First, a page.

Nightly use of 0.05% atropine treatment may lower incidences of myopia and fast myopic shift, according to a study published in the Journal of the American Medical Association. While the report suggests that this preventative treatment may delay myopia onset, the short study duration does not allow researchers to determine whether it delays or prevents myopia among pediatric patients.
Investigators included 474 children with emmetropia or hyperopia (spherical equivalent [SE], 0.00 to +1.00 diopters [D]) in a randomized, placebo-controlled, double-masked trial and randomly assigned participants to 0.05% atropine treatment (n=160; 50% boys; mean age, 6.86 years), 0.01% atropine (n=159; 49% boys; mean age, 6.88 years), or placebo (n=155; 50% boys; mean age, 6.75 years). Participants underwent comprehensive examination, near point of accommodation assessment, cycloplegic autorefraction, and pupil size and axial length measurements at baseline and during 2-week, and 4-, 8-, 12-, 16-, 20-, and 24-month follow-up visits. Primary outcome measures were cumulative myopia incidence (SE≤-0.50 D) and the percentage of participants with fast myopia progression (1.00 D or more over 2 years). Secondary outcomes were SE and axial length changes.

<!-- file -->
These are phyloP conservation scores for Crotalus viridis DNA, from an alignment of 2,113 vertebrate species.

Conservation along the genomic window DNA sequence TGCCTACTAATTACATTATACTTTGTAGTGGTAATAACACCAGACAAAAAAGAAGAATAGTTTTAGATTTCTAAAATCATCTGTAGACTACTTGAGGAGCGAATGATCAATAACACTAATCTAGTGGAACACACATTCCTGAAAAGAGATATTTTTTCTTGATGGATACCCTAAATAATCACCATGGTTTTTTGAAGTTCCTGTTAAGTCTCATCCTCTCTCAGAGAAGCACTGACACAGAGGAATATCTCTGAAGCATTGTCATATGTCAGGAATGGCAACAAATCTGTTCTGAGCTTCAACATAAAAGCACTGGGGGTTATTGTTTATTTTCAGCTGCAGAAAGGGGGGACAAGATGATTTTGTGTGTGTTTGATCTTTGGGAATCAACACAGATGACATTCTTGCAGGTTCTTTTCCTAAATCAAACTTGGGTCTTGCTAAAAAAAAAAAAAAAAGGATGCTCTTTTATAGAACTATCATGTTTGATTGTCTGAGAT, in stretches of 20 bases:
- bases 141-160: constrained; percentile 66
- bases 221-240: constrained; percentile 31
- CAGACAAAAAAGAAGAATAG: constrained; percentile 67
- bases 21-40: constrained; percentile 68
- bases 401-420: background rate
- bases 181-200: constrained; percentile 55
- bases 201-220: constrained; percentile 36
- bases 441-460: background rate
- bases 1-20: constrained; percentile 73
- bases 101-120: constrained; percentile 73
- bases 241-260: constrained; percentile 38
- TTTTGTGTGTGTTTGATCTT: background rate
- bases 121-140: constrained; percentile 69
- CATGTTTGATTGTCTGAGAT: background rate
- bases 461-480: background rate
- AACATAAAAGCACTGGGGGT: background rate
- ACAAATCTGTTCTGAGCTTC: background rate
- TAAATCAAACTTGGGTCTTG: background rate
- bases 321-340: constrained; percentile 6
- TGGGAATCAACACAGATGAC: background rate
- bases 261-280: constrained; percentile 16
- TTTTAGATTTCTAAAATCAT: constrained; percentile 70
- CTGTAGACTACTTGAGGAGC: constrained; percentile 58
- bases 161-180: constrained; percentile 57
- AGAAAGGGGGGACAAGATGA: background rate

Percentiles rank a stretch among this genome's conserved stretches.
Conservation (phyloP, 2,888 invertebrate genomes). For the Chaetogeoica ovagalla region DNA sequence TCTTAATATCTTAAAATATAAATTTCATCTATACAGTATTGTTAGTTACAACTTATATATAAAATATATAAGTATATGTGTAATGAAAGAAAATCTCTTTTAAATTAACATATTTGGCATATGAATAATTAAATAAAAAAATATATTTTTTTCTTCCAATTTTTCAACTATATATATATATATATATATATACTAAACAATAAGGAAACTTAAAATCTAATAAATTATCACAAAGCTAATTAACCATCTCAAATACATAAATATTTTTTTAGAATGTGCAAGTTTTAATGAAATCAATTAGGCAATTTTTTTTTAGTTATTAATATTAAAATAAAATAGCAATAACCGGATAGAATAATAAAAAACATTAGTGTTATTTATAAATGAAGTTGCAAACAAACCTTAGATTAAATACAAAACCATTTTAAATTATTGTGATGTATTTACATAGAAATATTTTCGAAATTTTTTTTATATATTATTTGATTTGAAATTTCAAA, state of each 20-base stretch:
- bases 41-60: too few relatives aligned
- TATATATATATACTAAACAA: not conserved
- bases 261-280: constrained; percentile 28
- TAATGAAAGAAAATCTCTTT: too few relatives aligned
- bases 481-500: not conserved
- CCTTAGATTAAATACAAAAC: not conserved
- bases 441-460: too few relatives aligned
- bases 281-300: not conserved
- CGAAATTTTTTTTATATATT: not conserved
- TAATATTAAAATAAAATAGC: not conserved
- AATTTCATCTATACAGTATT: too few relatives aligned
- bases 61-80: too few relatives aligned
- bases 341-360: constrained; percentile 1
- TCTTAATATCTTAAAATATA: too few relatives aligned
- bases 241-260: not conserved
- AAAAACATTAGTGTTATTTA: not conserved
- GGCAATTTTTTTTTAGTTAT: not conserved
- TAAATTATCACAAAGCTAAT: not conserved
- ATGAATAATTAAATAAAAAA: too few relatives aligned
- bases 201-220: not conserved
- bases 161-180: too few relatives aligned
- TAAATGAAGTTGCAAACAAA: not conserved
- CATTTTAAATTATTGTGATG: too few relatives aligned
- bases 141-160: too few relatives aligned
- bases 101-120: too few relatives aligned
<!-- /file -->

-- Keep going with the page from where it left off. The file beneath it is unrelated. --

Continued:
The cohort receiving 0.05% atropine treatment experienced the lowest myopia incidence (28.4%) during the 2-year study duration compared with the groups treated with 0.01% atropine (45.9%) or placebo (53.0%). Results were similar for fast myopia shifts, with 25.0% of the 0.05% atropine group, 45.1% of the 0.01% atropine group, and 53.9% of the control group experiencing fast progression. Statistical significance was achieved when comparing individuals treated with 0.05% atropine with control group participants for cumulative myopia incidence (mean difference, 24.6%; 95% CI, 12.0%-36.4%; P <.001) and fast myopic shift (mean difference, 28.9%; 95% CI, 16.5%-40.5%; P <.001). However, no significant difference was noted in the 2-year cumulative myopia incidence or percentage of patients with fast myopic shift between the 0.01% atropine and placebo groups.
This atropine treatment resulted in less axial growth (0.48 mm) compared with 0.01% atropine (0.63 mm) or placebo (0.70 mm; P <.001 for both) at the study conclusion. SE was also significantly lower among the 0.05% atropine group (-0.46 D) compared with the 0.01% atropine (-0.84 D) and control groups (-1.01 D; P <.001 for both).
“This study provides evidence for atropine as an additional strategy for delaying myopia onset beyond increasing time spent outdoors,” according to researchers. “Although increasing outdoor time offers an effective approach for general populations of children, the addition of low-concentration atropine could be considered for children at high risk of developing myopia.”
Study limitations include a short study duration, single center design, high loss to follow-up, and ethnic homogeneity, which may limit the globalization of these findings.
Yam JC, Zhang XJ, Zhang Y, et al. Effect of low-concentration atropine eyedrops vs placebo on myopia incidence in children: the LAMP2 randomized clinical trial. JAMA. 2023;329(6):472-481. doi:10.1001/jama.2022.24162